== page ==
CONCEPT: Microfluidic Electrolysis Cell | Science Direct

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A single channel microfluidic electrolysis cell based on inexpensive materials and fabrication techniques is described. The cell is characterised using the electrochemistry of the Fe(CN)63−/Fe(CN)64− couple and its application in electrosynthesis is illustrated using the methoxylation reactions of N-formylpyrrolidine and 4-t-butyltoluene. It is shown that the reactions can be carried out with a good conversion in a single pass. The device, as described, allows the production of several mmol/hour of the methoxylated products.


  • Microflow reactor;
  • Electrolysis cell;
  • Methoxylation reactions
Full-size image (50 K)

Fig. 1. Schematic illustration of the microflow reactor showing the essential components of the electrolysis cell. The diameter of the electrodes was 100 mm. The cell was sealed under compression by 11 stainless steel bolts placed in insulating tubes.

Full-size image (35 K)

Fig. 2. Schematic of the experimental set up, where 1 – the solvent bottle, 2 – pump, 3 – 5 ml sample loop, 4 – microreactor, and 5 – collection vial.


Hiden CATLAB integrated micro-reactor sizes up | Chemistry Views

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The CATLAB integrated micro-reactor/mass spectrometer system is specifically optimised for continuous quantitative real-time analysis of catalytic activity and reaction components. The close-coupled mass spectrometer samples directly from the reactor zone for fastest response and precise process characterisation, providing overall response times of less than 0.5 seconds and with data accumulation rates at up to 500 data-points per second.
The latest brochure, just released, details new features to extend operational capability and ease of operation, with total system control now offered via the new LabView operating program with both fully automated and with manual operation. Operation is fully pre-programmable with total control of temperature, temperature ramp rate and of gas flow with up to 8 gas streams.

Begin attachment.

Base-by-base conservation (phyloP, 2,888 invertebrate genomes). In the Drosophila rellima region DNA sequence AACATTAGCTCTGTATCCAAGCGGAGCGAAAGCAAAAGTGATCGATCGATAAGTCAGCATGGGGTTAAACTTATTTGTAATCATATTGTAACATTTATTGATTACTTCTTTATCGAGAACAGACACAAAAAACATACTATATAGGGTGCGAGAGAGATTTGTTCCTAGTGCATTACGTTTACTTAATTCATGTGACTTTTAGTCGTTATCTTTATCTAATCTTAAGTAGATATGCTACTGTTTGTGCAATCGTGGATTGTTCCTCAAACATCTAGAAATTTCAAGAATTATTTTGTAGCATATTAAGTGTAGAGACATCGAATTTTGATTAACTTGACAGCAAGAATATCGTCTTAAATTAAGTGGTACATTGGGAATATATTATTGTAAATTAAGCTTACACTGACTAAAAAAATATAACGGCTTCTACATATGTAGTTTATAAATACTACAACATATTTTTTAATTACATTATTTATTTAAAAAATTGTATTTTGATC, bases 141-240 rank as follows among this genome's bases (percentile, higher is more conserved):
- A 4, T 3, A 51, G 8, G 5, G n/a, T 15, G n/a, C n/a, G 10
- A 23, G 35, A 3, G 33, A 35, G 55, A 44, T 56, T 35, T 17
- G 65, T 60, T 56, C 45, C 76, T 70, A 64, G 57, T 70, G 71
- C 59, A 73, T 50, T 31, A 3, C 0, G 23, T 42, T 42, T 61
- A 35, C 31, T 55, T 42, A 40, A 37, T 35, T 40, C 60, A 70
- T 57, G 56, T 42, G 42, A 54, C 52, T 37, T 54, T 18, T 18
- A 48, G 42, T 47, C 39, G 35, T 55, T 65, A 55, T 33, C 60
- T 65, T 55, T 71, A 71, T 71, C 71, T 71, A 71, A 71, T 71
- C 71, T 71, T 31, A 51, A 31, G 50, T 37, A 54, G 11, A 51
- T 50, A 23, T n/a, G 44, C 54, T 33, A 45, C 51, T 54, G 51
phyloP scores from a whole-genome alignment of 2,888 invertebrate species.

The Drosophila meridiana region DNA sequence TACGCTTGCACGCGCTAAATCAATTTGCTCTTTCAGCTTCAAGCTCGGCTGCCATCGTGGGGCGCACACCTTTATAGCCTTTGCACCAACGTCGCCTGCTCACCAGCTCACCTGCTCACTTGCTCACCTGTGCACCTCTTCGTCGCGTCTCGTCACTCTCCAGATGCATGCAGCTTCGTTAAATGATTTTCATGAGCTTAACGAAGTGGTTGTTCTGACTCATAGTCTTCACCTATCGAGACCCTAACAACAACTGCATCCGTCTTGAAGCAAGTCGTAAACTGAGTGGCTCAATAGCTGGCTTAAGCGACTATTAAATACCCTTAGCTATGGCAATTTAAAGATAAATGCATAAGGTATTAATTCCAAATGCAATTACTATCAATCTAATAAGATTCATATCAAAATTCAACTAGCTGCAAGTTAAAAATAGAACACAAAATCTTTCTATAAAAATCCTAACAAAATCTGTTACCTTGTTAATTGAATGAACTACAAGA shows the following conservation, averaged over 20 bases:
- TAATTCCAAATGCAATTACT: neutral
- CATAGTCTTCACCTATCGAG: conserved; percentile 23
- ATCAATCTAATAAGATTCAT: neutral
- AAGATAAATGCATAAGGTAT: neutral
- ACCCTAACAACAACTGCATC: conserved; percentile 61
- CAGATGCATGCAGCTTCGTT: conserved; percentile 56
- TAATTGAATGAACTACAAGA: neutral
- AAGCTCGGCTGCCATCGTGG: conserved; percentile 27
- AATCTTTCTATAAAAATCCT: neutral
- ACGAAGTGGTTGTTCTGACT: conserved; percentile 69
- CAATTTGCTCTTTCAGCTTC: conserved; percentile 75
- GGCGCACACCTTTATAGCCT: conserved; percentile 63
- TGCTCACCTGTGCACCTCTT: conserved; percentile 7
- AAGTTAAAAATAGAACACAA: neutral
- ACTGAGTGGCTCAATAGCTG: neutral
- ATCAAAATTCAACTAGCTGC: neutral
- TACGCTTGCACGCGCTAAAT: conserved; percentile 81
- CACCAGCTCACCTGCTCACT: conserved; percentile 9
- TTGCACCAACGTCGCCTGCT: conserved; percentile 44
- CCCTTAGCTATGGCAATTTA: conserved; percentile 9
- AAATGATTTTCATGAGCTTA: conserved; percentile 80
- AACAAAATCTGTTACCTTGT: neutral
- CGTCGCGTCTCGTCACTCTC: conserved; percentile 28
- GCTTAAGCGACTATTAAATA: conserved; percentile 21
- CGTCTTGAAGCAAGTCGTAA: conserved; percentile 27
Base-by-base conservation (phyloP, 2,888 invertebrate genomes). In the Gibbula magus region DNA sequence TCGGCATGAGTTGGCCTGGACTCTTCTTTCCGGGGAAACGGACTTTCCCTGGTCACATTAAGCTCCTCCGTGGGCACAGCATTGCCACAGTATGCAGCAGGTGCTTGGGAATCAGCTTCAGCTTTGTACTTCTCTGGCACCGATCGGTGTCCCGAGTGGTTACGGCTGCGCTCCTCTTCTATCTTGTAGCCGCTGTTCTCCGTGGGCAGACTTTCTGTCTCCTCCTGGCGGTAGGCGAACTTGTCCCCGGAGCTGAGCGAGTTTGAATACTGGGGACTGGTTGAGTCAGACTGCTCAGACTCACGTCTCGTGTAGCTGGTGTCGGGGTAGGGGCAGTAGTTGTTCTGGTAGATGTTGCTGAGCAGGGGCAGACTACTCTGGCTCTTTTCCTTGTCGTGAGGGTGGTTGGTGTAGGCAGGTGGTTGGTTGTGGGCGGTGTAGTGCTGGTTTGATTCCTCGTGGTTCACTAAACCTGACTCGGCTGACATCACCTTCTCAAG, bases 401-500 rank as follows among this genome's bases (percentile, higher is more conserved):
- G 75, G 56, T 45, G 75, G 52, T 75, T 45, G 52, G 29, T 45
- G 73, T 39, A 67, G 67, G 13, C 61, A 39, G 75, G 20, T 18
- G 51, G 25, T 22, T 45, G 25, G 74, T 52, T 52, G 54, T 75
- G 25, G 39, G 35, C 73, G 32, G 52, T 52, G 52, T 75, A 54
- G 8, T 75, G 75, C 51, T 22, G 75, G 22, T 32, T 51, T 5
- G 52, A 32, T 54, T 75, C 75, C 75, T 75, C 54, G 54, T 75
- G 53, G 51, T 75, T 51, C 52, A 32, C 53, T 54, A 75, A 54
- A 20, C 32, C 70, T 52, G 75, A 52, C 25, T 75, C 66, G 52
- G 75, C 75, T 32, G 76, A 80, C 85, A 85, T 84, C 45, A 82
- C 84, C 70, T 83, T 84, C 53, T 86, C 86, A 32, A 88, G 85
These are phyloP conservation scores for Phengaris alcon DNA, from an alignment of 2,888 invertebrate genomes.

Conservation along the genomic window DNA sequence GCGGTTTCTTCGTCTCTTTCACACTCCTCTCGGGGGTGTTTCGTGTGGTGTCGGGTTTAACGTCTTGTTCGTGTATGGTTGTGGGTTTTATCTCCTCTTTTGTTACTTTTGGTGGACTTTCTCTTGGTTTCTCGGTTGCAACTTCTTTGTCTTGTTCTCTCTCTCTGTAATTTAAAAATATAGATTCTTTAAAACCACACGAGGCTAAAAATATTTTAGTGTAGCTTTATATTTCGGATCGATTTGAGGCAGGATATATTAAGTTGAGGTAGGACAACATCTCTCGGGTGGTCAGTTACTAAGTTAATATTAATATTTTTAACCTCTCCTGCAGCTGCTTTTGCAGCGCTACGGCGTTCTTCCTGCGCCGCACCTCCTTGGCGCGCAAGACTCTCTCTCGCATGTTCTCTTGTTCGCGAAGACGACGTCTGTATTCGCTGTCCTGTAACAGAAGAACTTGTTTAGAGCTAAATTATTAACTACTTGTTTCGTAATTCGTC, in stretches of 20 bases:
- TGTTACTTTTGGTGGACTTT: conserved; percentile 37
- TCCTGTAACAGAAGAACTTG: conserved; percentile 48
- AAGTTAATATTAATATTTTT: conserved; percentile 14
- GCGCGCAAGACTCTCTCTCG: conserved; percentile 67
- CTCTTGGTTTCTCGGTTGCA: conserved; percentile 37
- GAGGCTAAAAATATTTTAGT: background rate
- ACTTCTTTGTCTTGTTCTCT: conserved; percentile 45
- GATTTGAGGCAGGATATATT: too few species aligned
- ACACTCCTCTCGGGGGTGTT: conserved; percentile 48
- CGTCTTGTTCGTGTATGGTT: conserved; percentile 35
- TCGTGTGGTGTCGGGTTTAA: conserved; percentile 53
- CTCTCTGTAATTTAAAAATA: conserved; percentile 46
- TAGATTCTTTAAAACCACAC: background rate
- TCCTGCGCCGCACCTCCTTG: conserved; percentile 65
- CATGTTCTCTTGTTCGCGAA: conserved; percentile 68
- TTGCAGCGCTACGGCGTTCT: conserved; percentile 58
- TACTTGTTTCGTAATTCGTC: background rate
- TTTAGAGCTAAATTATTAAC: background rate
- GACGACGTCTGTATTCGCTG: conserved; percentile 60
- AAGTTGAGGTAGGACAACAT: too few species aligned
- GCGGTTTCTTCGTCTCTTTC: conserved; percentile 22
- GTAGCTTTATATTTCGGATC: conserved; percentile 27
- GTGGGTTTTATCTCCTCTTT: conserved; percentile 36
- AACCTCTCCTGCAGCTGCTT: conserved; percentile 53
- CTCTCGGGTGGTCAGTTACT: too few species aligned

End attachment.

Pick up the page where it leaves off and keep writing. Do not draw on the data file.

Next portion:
The quartz reactor and cartridge-style sample insertion system are now available with increased capacity for operation with sample volumes from 0.15 up to 2.5 mL, with the fast-response low thermal mass furnace operating to 1000C with ramp rates to 20C per minute. Applications include temperature programmed desorption(TPD), reduction(TPR), oxidation(TPO) and reaction(TPRx). Additionally the mass spectrometer module may be decoupled to provide standalone operation for general laboratory gas analysis applications.


Microfluidic Valve Technology | Stanford University

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Soft Lithography is a microfabrication process in which a soft polymer (such as polydimethylsiloxane (PDMS) ) is cast onto a mold that contains a microfabricated relief or engraved pattern. Using this technique, membrane microvalves can be produced. This membrane microvalve is the fundamental component which enables liquids to be controlled on-chip and is the key to realizing microfluidic large scale integration.
A basic microfluidic device is composed of two elastomer layers. One layer contains channels for flowing liquids (flow layer), and the other layer contains channels that deflect the membrane valve into the flow channel and stop liquid flow when pressurized with air or liquid (control layer).

 Master Molds

Molds containing the relief of the desired microfluidic circuit are made using conventional photolithography. This entails first designing your desired microfluidic network in a CAD program and printing it onto a transparency film using a very high resolution printer. Next, an appropriate photosensitive polymer (photoresist) is spun onto a silicon wafer and ultraviolet light is exposed to the wafer through the overlaying mask. Finally, the wafers are developed to reveal the transferred microfluidic network pattern on the silicon wafer. Note: one mold is made for the control layer and one mold is made for the flow layer.

Photoresists and Geometry of channels:

A photoresist is a light-sensitive material used to form a patterned coating on a surface.

Photoresists are classified into two groups: positive resists and negative resists.

  • A positive resist is a type of photoresist in which the portion of the photoresist that is exposed to light becomes soluble to the photoresist developer. The portion of the photoresist that is unexposed remains insoluble to the photoresist developer.
  • A negative resist is a type of photoresist in which the portion of the photoresist that is exposed to light becomes insoluble to the photoresist developer. The unexposed portion of the photoresist is dissolved by the photoresist developer.

We use SU 8 series negative photoresist to create a rectangular type channels since after hard baking features have rectangular profile.